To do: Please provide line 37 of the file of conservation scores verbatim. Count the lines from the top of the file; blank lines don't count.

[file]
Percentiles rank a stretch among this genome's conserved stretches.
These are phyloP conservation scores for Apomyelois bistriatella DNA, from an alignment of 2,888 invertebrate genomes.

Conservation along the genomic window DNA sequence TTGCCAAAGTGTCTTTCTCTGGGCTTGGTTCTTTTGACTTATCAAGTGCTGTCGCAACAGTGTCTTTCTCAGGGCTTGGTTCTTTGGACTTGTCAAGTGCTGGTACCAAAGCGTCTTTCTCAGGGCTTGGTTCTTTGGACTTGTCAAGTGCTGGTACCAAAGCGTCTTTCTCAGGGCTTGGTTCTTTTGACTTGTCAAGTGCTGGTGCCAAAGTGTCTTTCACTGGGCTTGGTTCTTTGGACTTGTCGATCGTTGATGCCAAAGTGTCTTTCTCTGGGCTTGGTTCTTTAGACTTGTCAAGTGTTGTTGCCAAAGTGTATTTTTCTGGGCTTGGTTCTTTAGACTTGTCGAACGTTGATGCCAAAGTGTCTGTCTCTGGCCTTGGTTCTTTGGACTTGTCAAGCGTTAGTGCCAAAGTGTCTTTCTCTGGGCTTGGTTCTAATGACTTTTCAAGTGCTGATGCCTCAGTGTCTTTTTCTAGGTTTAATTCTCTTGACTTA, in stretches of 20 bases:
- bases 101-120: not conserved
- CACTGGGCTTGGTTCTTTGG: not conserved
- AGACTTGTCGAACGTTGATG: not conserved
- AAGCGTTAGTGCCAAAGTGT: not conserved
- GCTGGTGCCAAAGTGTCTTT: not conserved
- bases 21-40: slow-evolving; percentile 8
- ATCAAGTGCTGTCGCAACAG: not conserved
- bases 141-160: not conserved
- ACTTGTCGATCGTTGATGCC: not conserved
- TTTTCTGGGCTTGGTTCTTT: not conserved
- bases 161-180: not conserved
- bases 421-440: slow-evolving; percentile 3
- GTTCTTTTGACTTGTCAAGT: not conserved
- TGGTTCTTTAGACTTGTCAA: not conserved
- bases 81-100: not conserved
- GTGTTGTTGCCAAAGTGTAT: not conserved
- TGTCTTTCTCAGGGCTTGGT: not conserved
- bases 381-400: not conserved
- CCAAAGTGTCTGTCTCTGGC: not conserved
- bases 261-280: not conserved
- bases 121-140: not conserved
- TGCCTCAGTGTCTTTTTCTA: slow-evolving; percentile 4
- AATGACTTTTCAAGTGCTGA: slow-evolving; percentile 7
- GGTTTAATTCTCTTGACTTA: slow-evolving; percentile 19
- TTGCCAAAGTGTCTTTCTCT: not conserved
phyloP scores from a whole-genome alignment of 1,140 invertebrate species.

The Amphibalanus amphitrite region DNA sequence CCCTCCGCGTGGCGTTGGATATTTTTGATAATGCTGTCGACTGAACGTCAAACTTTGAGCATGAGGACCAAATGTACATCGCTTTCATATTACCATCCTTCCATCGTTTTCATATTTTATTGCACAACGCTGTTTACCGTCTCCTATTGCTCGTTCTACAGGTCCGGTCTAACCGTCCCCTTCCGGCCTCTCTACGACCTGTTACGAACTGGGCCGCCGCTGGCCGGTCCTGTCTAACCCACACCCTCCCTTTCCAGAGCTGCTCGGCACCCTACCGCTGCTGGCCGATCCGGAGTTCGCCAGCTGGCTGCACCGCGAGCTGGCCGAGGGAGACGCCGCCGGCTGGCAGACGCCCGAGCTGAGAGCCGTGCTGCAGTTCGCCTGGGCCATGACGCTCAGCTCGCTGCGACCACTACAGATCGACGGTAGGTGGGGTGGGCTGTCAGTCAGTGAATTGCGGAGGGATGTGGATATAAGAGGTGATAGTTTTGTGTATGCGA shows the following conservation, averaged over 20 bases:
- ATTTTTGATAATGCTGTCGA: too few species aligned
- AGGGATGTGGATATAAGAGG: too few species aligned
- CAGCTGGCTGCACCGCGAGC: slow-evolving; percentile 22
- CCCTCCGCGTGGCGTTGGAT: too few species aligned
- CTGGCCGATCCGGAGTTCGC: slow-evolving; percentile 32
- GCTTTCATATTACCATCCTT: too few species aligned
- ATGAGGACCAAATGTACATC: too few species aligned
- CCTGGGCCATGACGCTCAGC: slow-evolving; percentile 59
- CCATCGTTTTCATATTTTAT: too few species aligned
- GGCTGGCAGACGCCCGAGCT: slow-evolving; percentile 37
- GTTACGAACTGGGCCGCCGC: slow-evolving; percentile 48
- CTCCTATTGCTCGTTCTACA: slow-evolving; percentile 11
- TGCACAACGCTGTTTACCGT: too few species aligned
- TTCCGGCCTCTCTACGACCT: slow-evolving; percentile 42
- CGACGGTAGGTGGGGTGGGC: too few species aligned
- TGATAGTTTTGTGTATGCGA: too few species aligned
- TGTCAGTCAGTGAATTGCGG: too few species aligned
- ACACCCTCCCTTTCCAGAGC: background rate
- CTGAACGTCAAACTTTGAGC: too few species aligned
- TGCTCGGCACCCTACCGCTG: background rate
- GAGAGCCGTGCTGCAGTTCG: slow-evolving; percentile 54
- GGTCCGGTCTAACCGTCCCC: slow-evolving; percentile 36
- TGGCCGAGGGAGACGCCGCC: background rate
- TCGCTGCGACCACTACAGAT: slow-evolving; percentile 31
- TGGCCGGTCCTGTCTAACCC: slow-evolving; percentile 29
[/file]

- ATGAGGACCAAATGTACATC: too few species aligned